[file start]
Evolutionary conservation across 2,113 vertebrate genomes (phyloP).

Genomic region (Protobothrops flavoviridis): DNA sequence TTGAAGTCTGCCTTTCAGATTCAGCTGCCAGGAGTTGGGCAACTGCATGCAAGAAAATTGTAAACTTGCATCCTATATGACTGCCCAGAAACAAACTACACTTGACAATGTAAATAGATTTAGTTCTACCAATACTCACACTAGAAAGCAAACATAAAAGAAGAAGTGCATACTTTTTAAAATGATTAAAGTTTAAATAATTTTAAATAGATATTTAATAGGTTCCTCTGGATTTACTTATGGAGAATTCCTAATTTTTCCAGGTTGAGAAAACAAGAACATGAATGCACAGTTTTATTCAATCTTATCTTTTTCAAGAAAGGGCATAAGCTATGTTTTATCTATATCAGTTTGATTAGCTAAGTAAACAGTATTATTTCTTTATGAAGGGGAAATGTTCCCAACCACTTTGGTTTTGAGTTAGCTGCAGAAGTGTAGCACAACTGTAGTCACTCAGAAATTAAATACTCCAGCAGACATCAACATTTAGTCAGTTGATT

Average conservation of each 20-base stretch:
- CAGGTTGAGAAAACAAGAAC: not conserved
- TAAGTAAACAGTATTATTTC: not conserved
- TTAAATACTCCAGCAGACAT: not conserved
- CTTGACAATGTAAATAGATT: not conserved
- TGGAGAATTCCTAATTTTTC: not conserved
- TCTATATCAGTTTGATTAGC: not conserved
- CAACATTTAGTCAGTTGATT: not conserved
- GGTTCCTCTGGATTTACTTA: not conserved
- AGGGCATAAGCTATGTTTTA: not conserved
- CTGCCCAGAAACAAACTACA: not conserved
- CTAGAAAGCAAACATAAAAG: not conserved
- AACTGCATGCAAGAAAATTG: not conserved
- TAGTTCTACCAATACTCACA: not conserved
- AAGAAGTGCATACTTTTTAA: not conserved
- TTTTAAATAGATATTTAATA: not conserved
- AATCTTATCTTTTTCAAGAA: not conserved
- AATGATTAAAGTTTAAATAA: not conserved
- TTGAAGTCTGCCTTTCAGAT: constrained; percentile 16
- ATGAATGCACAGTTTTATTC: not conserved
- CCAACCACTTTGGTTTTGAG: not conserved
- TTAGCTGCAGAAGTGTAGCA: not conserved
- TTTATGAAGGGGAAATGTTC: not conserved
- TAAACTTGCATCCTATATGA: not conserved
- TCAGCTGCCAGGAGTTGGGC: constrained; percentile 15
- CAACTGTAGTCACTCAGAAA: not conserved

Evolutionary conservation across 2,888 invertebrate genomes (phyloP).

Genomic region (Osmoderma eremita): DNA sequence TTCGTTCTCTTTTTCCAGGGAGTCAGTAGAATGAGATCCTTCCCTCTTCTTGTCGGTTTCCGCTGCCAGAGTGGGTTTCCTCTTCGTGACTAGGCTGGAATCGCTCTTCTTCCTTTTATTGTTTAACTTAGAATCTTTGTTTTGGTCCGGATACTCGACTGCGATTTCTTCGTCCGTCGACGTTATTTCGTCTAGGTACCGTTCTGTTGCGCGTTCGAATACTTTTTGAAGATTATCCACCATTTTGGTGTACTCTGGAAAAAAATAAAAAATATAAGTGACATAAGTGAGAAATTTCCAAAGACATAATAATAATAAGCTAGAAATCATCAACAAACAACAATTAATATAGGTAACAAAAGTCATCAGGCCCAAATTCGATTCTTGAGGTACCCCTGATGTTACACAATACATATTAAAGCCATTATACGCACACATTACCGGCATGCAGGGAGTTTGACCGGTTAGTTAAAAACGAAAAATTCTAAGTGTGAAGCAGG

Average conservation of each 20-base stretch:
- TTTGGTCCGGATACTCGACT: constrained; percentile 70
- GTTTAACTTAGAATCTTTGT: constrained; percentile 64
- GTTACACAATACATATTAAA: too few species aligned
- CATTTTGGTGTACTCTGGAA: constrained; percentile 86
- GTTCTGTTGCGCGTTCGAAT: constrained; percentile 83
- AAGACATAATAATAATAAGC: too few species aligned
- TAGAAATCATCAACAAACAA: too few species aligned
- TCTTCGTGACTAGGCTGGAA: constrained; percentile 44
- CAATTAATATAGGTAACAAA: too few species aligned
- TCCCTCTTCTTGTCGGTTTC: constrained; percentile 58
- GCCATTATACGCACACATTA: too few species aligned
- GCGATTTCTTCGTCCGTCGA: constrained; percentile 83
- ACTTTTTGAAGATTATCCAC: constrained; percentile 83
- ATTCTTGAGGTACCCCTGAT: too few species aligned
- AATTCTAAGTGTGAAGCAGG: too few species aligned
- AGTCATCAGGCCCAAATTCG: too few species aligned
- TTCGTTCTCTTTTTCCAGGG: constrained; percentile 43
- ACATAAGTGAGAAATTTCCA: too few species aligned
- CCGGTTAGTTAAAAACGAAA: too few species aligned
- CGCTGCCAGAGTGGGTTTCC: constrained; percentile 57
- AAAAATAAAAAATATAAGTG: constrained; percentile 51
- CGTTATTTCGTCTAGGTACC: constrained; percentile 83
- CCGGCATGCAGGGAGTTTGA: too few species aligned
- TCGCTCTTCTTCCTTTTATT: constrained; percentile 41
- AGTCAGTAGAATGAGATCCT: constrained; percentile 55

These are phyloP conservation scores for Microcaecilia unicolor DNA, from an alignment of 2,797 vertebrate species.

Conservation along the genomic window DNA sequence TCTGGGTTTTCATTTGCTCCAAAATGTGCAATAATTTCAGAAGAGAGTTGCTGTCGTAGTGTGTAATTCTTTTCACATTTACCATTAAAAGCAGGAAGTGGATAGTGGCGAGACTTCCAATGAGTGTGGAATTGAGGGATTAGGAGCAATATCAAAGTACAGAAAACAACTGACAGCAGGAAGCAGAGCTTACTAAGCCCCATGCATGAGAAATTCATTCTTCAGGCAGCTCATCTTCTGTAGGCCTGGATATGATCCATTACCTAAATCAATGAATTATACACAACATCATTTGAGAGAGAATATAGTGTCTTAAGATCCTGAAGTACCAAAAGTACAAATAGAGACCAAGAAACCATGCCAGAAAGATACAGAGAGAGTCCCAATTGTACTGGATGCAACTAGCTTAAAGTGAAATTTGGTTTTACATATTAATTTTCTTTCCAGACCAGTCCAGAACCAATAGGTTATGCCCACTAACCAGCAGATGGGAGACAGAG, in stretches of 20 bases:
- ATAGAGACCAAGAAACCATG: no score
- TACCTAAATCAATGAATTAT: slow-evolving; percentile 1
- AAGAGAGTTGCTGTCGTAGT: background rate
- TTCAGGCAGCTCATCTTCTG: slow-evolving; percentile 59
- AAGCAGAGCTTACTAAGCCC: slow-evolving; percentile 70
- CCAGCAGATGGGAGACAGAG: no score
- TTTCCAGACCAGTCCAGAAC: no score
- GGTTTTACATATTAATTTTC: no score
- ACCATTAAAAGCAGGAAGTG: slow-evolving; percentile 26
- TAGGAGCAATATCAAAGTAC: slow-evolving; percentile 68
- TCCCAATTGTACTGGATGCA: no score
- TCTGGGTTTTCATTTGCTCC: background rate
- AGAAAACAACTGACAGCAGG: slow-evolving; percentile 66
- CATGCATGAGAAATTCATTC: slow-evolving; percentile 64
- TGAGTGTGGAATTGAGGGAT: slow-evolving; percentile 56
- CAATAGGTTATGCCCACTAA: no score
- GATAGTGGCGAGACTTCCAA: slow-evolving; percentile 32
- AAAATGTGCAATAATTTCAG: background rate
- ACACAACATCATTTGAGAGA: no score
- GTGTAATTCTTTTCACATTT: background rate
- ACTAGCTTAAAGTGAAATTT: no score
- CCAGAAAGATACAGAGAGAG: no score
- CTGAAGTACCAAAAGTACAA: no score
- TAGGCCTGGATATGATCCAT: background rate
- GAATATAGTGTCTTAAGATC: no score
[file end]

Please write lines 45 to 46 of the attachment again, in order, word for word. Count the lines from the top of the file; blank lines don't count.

- ATTCTTGAGGTACCCCTGAT: too few species aligned
- AATTCTAAGTGTGAAGCAGG: too few species aligned